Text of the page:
April 12, 2007 Edition
Couric in the Eye of Plagiarism Case
BY DAVID BLUM - Special to the Sun
April 12, 2007
"I still remember when I got my first library card," the April 4 Katie Couric's Notebook video blog on cbsnews.com began. Much of what followed apparently wasn't written by Ms. Couric, but instead by a Web producer who had read Mr. Zaslow's essay about the declining use of libraries in the Internet age, published on March 15. Thanks to CBS News's own partial disclosure, we now know that her producer plagiarized significant portions of Ms. Couric's blog from Mr. Zaslow's piece. But we still don't know what Ms. Couric was so busy doing on April 4 that she needed a team of producers to figure out what was on her mind that day.
And why did CBS News fire the producer responsible, but decline to reveal the identity? In an era when plagiarists get dismissed and outed weekly by their employers at news organizations around the country, the decision by CBS News not to disclose the producer's name — and to call an act of flagrant plagiarism an "omission" — seems curious at best. According to sources within CBS News, her name is Melissa McNamara, a cbsnews.com Web producer (and herself a blogger for cbsnews.com) who joined the network in October 2005 after working as a news assistant in the Washington bureau of the New York Times and as a researcher at CNN. Ms. McNamara couldn't be reached yesterday for comment. Asked to explain the reason for CBS News's silence about her identity, a spokeswoman said in a written statement: "We believe the matter has been dealt with appropriately and that the producer has paid the necessary price." She added that the network "quickly and decisively dealt with the issue" by posting a correction on its Web site and firing the producer.
It's no surprise to see CBS News scrambling its way out of a public-relations nightmare, and doing so in ham-handed fashion without taking any responsibility for its mistakes and embarrassments. Yesterday, a CBS Corp. director and former president of the NAACP, Bruce Gordon, told the Associated Press that he had asked the company's president and chief executive, Leslie Moonves, to fire radio host Don Imus for his recent, racist comments; so far, the company has declined to comment on its long-term plans regarding Mr. Imus, who for now faces only a two-week suspension from CBS Radio. Two years ago, in the wake of the "60 Minutes" National Guard documents fiasco, the network fired two news executives and two producers and spared the reporter involved (Dan Rather) and the executive responsible (then-president Andrew Heyward) from punishment. In this instance, Ms. Couric has declined to comment on the episode and appears unlikely to take any public responsibility for the plagiarism that she read into a camera little more than a week ago.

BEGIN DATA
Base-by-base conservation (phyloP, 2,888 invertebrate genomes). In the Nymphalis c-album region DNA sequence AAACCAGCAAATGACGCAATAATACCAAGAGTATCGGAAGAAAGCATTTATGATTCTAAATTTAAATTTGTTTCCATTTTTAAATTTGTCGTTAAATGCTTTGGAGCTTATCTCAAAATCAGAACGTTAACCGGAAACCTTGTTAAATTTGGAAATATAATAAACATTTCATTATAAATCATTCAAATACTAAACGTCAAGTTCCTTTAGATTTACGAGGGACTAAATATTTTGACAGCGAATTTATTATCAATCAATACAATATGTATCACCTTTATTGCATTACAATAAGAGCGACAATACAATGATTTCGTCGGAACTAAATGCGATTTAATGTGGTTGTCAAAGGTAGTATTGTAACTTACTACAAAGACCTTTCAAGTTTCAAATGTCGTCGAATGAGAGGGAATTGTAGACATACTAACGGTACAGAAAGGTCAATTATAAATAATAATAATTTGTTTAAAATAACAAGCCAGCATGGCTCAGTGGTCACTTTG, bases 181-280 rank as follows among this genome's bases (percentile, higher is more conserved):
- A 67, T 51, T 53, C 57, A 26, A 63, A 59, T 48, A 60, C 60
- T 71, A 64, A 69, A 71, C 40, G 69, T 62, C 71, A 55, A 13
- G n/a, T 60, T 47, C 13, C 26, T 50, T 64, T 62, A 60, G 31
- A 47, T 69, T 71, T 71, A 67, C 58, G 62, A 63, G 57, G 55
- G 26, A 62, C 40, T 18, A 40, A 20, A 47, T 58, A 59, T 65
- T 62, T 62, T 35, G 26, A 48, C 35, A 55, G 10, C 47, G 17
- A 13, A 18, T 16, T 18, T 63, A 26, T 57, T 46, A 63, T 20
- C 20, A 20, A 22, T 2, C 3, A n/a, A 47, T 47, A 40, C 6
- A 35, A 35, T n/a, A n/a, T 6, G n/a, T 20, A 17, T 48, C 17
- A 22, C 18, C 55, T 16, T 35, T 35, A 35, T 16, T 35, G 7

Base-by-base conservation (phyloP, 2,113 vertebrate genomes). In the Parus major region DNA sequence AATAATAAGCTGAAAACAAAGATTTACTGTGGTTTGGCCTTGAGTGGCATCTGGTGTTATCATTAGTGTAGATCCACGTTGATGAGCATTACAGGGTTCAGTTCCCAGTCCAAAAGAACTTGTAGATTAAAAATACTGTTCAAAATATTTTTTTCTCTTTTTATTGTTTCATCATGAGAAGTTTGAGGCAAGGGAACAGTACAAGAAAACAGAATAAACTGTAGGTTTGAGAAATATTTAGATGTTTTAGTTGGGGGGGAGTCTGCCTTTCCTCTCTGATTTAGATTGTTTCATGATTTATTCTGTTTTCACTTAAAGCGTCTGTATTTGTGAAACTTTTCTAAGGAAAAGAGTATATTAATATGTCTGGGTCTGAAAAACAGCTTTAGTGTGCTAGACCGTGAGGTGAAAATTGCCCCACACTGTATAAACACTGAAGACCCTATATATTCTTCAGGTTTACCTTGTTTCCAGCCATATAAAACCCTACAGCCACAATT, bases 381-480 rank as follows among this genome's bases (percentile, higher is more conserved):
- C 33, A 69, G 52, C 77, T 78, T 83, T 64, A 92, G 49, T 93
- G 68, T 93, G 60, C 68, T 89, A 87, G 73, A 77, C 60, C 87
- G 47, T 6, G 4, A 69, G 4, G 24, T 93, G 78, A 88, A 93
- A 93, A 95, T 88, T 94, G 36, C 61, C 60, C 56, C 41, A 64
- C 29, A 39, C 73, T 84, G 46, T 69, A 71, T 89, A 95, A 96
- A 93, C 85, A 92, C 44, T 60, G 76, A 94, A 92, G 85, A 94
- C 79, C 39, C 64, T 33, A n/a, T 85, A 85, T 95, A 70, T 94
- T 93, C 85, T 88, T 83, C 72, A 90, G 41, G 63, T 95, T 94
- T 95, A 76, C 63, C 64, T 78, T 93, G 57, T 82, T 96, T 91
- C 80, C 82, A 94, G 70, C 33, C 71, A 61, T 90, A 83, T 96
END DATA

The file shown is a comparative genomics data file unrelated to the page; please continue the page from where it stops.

CBS News disclosed the plagiarism in the "Notebook" section of its Web site the night it aired, conveniently (and dishonestly) calling it a "correction." "Much of the material in the notebook came from Mr. Zaslow," the correction stated, "and we should have acknowledged that at the top of our piece." It would have been fascinating to see Ms. Couric thread that needle. "Funny thing happened the other day when I was reading the Wall Street Journal piece about libraries by Jeffrey Zaslow," Ms. Couric might have begun. "Turns out I agreed with every word of it, so I'm just going to read you some of his better lines ... here we go!" Why wasn't the network straight with its Web site readers in describing what happened? It should have admitted the deception rather than pretend — by calling it a correction — that it was a mistake.
It has been standard practice for years to allow evening-news anchors — the public face of the networks — to use the services of writers and producers to draft their commentaries and essays. The fact that Ms. McNamara wrote Ms. Couric's blog wasn't itself an act of deception. But with the expansion of the blogosphere, where dueling networks routinely parlay the cult of personality into a weapon in the publicity war, it seems sad that Ms. Couric can't play the game by the same rules as her NBC counterpart Brian Williams does. Anyone who has ever read Mr. Williams's highly personal blog entries on the NBC News Web site knows he wrote them himself.
Ms. Couric's own writing skills may be part of the problem. In a blog entry written in March right after the resignation of Rome Hartman as her executive producer, Ms. Couric wrote: "[Hartman is] a man of integrity, character, and honor. In the TV news business, those characteristics are too often mutually exclusive." Perhaps she can be forgiven for not knowing what "mutually exclusive" means; she was no doubt too busy typing "indefatigability," a word she apparently made up herself to describe Mr. Hartman's work methods.
But CBS doesn't pay Ms. Couric $15 million for her writing skills; she was hired last spring to be the appealing and highly promotable public face of CBS News. Alas, so far the show has remained where it had been with Dan Rather at the helm — in third place, behind NBC and ABC. Her ratings struggles have been endlessly chronicled elsewhere and need not be rehashed. But it does seem ironic that Ms. Couric may have been too busy with her promotional duties to keep track of her own blog. Let's hope the public relations fallout from this plagiarism episode reminds Ms. Couric that foremost among her duties as anchor should be to maintain the integrity and standards of CBS News. Ms. Couric needs to take charge of her show, her blog, and her reputation before it's too late.